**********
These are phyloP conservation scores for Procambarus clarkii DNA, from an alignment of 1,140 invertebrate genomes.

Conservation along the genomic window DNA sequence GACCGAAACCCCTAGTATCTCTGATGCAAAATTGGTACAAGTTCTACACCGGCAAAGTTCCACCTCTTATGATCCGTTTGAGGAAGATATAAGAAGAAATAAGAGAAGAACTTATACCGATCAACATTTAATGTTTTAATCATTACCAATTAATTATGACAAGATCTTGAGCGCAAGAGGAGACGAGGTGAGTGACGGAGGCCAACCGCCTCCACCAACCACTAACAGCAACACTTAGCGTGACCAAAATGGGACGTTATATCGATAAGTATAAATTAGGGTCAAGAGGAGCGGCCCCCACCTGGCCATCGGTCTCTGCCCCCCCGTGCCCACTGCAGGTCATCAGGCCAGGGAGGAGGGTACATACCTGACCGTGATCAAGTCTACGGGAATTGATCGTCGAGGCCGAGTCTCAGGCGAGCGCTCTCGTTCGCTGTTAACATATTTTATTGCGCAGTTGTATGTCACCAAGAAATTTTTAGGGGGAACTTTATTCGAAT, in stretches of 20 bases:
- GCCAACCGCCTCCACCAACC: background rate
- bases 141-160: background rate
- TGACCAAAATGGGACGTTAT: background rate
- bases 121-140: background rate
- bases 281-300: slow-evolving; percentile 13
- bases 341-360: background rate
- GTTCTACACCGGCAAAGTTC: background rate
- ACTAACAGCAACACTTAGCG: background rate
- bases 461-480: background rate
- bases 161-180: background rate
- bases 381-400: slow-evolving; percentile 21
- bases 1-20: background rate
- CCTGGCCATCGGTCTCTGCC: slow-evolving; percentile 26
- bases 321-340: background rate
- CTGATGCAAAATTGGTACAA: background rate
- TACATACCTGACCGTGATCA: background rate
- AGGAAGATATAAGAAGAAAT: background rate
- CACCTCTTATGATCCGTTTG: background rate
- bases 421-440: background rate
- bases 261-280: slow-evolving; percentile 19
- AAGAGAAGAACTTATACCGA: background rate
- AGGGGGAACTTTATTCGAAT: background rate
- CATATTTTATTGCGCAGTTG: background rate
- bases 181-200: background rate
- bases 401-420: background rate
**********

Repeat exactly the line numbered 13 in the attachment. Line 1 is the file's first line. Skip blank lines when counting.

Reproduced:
- bases 381-400: slow-evolving; percentile 21